1. Previous studies indicate that prostacyclin (PGI2,) increases the activity of baroreceptor afferent fibres. The purpose of this study was to test the hypothesis that PGI2 inhibits Ca2+-activated K+ current (I(K(Ca))) in isolated baroreceptor neurones in culture. 2. Rat aortic baroreceptor neurones in the nodose ganglia were labelled in vivo by applying a fluorescent dye (DiI) to the aortic arch 1-2 weeks before dissociation of the neurones. Outward K+ currents in baroreceptor neurones evoked by depolarizing voltage steps from a holding potential of -40 mV were recorded using the whole-cell patch-clamp technique. 3. Exposure of baroreceptor neurones to the stable PGI2 analogue carbacyclin significantly inhibited the steady-state K+ current in a dose-dependent and reversible manner. The inhibition of K+ current was not caused indirectly by changes in cytosolic Ca2+ concentration. The Ca2+-activated K+ channel blocker charybdotoxin (ChTX, 10-7 M) also inhibited the K+ current. In the presence of ChTX or in the absence of Ca2+, carbacyclin failed to inhibit the residual K+ current. Furthermore, in the presence of high concentrations of carbacyclin, ChTX did not cause further reduction of K+ current. 4. Carbacyclin-induced inhibition of I(K(Ca)) was mimicked by 8-bromo-cAMP and by activation of G-protein with GTPγS. The inhibitory effect of carbacyclin on I(K(Ca)) was abolished by GDPβS, which blocks G-protein activation, and by a selective inhibitor of cAMP-dependent protein kinase, PKI5-24. 5. The results demonstrate that carbacyclin inhibits ChTX-sensitive I(K(Ca)) in isolated aortic baroreceptor neurones by a G-protein-coupled activation of cAMP-dependent protein kinase. This mechanism may contribute to the PGI2-induced increase in baroreceptor activity demonstrated previously.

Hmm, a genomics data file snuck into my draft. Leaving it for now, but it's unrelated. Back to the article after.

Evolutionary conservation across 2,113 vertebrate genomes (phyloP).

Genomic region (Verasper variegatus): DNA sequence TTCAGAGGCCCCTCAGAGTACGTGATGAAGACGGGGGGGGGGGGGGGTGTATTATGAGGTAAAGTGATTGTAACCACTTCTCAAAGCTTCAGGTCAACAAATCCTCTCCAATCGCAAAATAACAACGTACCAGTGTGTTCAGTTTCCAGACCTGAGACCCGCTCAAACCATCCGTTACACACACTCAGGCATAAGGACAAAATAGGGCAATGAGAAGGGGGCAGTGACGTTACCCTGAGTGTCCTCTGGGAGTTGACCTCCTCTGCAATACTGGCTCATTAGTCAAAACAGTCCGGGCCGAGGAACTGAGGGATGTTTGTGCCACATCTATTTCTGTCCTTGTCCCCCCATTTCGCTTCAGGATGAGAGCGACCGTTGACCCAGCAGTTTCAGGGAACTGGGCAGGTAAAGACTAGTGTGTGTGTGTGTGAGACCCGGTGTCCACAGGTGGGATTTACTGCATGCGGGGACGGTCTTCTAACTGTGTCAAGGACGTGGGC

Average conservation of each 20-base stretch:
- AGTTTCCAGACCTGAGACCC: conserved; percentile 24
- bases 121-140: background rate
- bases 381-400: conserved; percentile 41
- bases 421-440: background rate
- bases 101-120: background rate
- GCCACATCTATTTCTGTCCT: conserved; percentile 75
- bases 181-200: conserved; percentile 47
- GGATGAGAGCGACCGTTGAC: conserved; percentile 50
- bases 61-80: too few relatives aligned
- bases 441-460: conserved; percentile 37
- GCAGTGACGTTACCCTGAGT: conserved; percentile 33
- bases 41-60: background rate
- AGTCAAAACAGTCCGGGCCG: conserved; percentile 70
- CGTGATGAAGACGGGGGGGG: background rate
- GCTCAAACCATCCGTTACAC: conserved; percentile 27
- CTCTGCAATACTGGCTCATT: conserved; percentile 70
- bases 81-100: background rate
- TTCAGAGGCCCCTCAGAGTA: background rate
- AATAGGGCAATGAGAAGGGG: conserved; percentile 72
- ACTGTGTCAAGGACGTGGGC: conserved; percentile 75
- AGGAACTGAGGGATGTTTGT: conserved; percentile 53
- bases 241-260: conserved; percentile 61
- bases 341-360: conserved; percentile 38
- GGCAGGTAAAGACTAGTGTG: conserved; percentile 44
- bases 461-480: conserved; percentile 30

ASJC Scopus subject areas